Then She Was Gone

review by Tehra Peace

How do you go on with life when your fifteen-year-old daughter leaves home one day and never returns? In Lisa Jewell’s latest bestseller, Then She Was Gone, Laurel has been trying (and failing) to pick up the pieces in the decade since Ellie disappeared. It’s not going well. Her marriage has disintegrated. Her remaining daughter keeps Laurel at arm’s length. It’s a sterile, unfulfilled existence, haunted by the unanswered questions about what happened to Ellie, whose future had been so promising.

If you’ve read the book blurb, you know what happens next, and you can guess exactly what it means. Laurel meets the precocious nine-year-old daughter of her new beau, and she looks exactly like Ellie. You can connect the dots well enough on your own. But the story itself is about much more than that reveal. It’s all in how we get there.

When she starts dating again, Laurel finally begins to rediscover meaning in her life. She lost everything after Ellie disappeared. Now it’s coming back. Her new man, Floyd, is intelligent, cultured, and passionate about Laurel in just the right amounts. And his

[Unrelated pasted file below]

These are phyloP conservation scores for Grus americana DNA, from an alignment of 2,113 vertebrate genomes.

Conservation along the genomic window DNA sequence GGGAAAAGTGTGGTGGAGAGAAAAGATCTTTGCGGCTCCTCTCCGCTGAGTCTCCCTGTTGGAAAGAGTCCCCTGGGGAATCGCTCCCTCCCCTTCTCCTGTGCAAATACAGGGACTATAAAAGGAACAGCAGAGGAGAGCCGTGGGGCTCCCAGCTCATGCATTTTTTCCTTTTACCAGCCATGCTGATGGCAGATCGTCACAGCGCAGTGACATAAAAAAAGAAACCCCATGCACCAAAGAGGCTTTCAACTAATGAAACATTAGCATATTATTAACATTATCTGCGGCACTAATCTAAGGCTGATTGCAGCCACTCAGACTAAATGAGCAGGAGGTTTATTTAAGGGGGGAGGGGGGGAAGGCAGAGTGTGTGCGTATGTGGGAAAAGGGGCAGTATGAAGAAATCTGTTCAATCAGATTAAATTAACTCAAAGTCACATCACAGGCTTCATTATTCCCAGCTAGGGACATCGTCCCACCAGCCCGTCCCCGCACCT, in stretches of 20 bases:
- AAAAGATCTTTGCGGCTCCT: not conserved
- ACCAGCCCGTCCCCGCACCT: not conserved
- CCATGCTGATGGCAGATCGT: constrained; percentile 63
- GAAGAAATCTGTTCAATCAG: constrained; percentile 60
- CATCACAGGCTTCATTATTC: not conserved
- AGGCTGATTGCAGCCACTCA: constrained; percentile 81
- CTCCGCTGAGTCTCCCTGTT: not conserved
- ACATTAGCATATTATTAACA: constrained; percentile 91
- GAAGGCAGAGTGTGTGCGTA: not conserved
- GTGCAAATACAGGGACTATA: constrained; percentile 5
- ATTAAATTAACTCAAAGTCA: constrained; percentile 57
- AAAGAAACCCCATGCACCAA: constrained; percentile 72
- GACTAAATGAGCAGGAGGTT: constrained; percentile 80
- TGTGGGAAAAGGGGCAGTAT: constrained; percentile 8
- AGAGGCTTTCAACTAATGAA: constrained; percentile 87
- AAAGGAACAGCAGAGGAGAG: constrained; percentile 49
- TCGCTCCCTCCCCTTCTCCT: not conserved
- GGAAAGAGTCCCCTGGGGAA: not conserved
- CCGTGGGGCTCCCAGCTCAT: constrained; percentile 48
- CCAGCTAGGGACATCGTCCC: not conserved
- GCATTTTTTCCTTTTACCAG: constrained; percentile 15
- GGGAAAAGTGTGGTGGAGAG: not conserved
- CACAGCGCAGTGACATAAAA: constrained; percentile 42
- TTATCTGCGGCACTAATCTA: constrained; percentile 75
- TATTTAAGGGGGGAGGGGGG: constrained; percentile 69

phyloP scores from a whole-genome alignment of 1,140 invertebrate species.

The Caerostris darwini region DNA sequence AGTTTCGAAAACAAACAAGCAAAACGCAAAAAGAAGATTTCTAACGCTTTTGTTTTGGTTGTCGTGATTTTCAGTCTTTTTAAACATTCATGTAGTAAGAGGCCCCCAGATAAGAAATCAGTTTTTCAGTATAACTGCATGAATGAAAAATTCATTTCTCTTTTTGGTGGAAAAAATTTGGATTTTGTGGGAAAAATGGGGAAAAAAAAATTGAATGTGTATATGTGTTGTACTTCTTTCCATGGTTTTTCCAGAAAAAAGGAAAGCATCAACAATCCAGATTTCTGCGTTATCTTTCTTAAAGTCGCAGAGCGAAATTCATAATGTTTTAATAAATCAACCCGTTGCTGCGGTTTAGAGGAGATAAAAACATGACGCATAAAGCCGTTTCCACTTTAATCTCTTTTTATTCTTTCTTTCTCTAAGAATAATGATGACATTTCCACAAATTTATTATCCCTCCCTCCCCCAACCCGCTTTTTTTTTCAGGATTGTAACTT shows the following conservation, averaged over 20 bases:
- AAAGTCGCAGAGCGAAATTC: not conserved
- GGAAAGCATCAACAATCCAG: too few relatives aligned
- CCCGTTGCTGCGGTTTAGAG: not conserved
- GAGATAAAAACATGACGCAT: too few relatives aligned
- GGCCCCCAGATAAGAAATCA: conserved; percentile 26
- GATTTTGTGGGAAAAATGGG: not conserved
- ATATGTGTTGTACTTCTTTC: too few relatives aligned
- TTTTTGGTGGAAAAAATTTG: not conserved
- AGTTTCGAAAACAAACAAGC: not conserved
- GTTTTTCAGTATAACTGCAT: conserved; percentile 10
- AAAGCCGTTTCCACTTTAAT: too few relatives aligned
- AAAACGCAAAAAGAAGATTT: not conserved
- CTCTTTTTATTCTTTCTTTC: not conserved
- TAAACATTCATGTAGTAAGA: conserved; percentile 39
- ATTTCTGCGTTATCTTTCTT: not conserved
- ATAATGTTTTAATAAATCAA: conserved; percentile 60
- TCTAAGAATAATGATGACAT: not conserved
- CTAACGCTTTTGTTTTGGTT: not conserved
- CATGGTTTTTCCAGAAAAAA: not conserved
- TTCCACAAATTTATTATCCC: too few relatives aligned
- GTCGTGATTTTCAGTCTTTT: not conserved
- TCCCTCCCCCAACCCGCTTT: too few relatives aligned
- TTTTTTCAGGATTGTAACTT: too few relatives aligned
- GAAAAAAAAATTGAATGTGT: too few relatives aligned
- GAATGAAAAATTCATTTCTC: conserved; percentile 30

daughter? She needs Laurel. It’s been years since she’s had a mother—that’s a whole other mystery to unravel—and she instinctively latches onto this new material presence. It’s nice to feel that kind of belonging again. So much so that Laurel can almost overlook the red flags and weird coincidences between Ellie’s disappearance and Floyd’s past life. Almost.

If you think you’ve already guessed what happened and how, you haven’t. There are layers to this story, with each twist slowly revealed as the chapters progress. The pacing moves along at a nice clip, making this a page-turner that’s easy to read. There are

some dark moments for sure, but the story doesn’t linger too long or get too graphic.

By the end, all the big questions have been answered: what happened to Ellie, how the little girl came to be, and how Floyd fits into all of this. The resolution is satisfying given everything that’s happened. Ultimately, the story isn’t about Ellie, Floyd, or the little girl. It’s about Laurel and how she’s re-learning to become part of the world.

The bottom line: Pick up Then She Was Gone if you like twisty plots that pay off and don’t mind a little bit of darkness along the way.

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